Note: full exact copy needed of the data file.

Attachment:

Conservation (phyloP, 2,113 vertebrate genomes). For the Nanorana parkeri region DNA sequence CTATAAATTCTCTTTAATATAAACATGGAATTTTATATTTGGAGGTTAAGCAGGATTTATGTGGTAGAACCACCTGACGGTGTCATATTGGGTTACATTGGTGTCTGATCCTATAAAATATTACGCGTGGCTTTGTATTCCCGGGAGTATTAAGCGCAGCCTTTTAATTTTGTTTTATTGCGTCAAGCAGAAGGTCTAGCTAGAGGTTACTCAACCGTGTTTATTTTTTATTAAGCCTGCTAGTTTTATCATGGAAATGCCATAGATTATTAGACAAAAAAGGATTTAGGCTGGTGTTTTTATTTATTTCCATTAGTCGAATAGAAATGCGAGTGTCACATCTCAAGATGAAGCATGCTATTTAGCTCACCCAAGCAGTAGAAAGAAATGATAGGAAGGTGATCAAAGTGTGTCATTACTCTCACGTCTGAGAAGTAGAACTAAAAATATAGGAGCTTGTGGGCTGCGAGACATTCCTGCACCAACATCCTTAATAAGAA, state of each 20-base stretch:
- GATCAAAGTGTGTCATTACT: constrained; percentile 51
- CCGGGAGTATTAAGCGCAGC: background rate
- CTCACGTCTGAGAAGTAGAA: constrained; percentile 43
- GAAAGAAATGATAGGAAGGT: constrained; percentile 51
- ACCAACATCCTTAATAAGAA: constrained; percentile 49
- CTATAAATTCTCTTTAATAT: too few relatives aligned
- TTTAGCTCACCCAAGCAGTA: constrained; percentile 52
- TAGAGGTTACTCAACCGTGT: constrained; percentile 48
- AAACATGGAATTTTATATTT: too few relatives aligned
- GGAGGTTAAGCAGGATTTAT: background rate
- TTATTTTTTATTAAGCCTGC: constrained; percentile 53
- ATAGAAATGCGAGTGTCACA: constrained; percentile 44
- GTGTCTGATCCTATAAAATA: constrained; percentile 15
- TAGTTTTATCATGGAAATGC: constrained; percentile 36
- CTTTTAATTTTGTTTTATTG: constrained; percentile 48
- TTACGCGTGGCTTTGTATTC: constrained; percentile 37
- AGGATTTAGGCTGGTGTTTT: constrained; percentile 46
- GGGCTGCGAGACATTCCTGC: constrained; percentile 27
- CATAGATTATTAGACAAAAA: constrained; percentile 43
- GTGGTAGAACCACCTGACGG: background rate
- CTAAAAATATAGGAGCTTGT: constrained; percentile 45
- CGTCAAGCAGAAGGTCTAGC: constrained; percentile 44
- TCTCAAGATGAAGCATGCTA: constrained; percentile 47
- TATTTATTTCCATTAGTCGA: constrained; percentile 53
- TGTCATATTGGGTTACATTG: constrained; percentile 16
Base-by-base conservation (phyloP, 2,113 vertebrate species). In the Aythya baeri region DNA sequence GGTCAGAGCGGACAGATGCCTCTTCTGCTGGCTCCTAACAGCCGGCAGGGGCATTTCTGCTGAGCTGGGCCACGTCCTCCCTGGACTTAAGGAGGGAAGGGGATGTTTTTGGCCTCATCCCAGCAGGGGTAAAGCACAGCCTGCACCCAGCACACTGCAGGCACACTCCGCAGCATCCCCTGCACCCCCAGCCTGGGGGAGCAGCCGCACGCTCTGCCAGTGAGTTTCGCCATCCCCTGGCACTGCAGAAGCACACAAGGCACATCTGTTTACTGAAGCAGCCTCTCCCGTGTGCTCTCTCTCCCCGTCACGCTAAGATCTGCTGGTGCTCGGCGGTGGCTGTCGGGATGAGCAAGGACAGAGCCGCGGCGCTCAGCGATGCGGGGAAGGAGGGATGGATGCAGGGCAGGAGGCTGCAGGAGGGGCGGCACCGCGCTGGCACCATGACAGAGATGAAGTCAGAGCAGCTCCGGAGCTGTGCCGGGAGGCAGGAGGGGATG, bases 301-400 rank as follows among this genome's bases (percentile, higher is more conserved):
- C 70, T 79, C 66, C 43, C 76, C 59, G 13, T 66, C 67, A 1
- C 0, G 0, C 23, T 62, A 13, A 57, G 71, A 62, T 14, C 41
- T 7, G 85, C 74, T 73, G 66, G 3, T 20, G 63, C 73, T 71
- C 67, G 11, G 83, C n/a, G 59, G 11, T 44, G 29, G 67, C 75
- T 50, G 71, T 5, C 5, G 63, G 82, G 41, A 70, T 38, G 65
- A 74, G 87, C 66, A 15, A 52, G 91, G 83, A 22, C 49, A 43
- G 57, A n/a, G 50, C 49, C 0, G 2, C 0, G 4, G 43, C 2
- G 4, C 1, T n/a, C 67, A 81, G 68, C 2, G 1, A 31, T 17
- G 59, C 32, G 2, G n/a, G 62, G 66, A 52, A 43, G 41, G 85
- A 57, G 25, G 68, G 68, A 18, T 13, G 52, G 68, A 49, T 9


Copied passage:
Conservation (phyloP, 2,113 vertebrate genomes). For the Nanorana parkeri region DNA sequence CTATAAATTCTCTTTAATATAAACATGGAATTTTATATTTGGAGGTTAAGCAGGATTTATGTGGTAGAACCACCTGACGGTGTCATATTGGGTTACATTGGTGTCTGATCCTATAAAATATTACGCGTGGCTTTGTATTCCCGGGAGTATTAAGCGCAGCCTTTTAATTTTGTTTTATTGCGTCAAGCAGAAGGTCTAGCTAGAGGTTACTCAACCGTGTTTATTTTTTATTAAGCCTGCTAGTTTTATCATGGAAATGCCATAGATTATTAGACAAAAAAGGATTTAGGCTGGTGTTTTTATTTATTTCCATTAGTCGAATAGAAATGCGAGTGTCACATCTCAAGATGAAGCATGCTATTTAGCTCACCCAAGCAGTAGAAAGAAATGATAGGAAGGTGATCAAAGTGTGTCATTACTCTCACGTCTGAGAAGTAGAACTAAAAATATAGGAGCTTGTGGGCTGCGAGACATTCCTGCACCAACATCCTTAATAAGAA, state of each 20-base stretch:
- GATCAAAGTGTGTCATTACT: constrained; percentile 51
- CCGGGAGTATTAAGCGCAGC: background rate
- CTCACGTCTGAGAAGTAGAA: constrained; percentile 43
- GAAAGAAATGATAGGAAGGT: constrained; percentile 51
- ACCAACATCCTTAATAAGAA: constrained; percentile 49
- CTATAAATTCTCTTTAATAT: too few relatives aligned
- TTTAGCTCACCCAAGCAGTA: constrained; percentile 52
- TAGAGGTTACTCAACCGTGT: constrained; percentile 48
- AAACATGGAATTTTATATTT: too few relatives aligned
- GGAGGTTAAGCAGGATTTAT: background rate
- TTATTTTTTATTAAGCCTGC: constrained; percentile 53
- ATAGAAATGCGAGTGTCACA: constrained; percentile 44
- GTGTCTGATCCTATAAAATA: constrained; percentile 15
- TAGTTTTATCATGGAAATGC: constrained; percentile 36
- CTTTTAATTTTGTTTTATTG: constrained; percentile 48
- TTACGCGTGGCTTTGTATTC: constrained; percentile 37
- AGGATTTAGGCTGGTGTTTT: constrained; percentile 46
- GGGCTGCGAGACATTCCTGC: constrained; percentile 27
- CATAGATTATTAGACAAAAA: constrained; percentile 43
- GTGGTAGAACCACCTGACGG: background rate
- CTAAAAATATAGGAGCTTGT: constrained; percentile 45
- CGTCAAGCAGAAGGTCTAGC: constrained; percentile 44
- TCTCAAGATGAAGCATGCTA: constrained; percentile 47
- TATTTATTTCCATTAGTCGA: constrained; percentile 53
- TGTCATATTGGGTTACATTG: constrained; percentile 16
Base-by-base conservation (phyloP, 2,113 vertebrate species). In the Aythya baeri region DNA sequence GGTCAGAGCGGACAGATGCCTCTTCTGCTGGCTCCTAACAGCCGGCAGGGGCATTTCTGCTGAGCTGGGCCACGTCCTCCCTGGACTTAAGGAGGGAAGGGGATGTTTTTGGCCTCATCCCAGCAGGGGTAAAGCACAGCCTGCACCCAGCACACTGCAGGCACACTCCGCAGCATCCCCTGCACCCCCAGCCTGGGGGAGCAGCCGCACGCTCTGCCAGTGAGTTTCGCCATCCCCTGGCACTGCAGAAGCACACAAGGCACATCTGTTTACTGAAGCAGCCTCTCCCGTGTGCTCTCTCTCCCCGTCACGCTAAGATCTGCTGGTGCTCGGCGGTGGCTGTCGGGATGAGCAAGGACAGAGCCGCGGCGCTCAGCGATGCGGGGAAGGAGGGATGGATGCAGGGCAGGAGGCTGCAGGAGGGGCGGCACCGCGCTGGCACCATGACAGAGATGAAGTCAGAGCAGCTCCGGAGCTGTGCCGGGAGGCAGGAGGGGATG, bases 301-400 rank as follows among this genome's bases (percentile, higher is more conserved):
- C 70, T 79, C 66, C 43, C 76, C 59, G 13, T 66, C 67, A 1
- C 0, G 0, C 23, T 62, A 13, A 57, G 71, A 62, T 14, C 41
- T 7, G 85, C 74, T 73, G 66, G 3, T 20, G 63, C 73, T 71
- C 67, G 11, G 83, C n/a, G 59, G 11, T 44, G 29, G 67, C 75
- T 50, G 71, T 5, C 5, G 63, G 82, G 41, A 70, T 38, G 65
- A 74, G 87, C 66, A 15, A 52, G 91, G 83, A 22, C 49, A 43
- G 57, A n/a, G 50, C 49, C 0, G 2, C 0, G 4, G 43, C 2
- G 4, C 1, T n/a, C 67, A 81, G 68, C 2, G 1, A 31, T 17
- G 59, C 32, G 2, G n/a, G 62, G 66, A 52, A 43, G 41, G 85
- A 57, G 25, G 68, G 68, A 18, T 13, G 52, G 68, A 49, T 9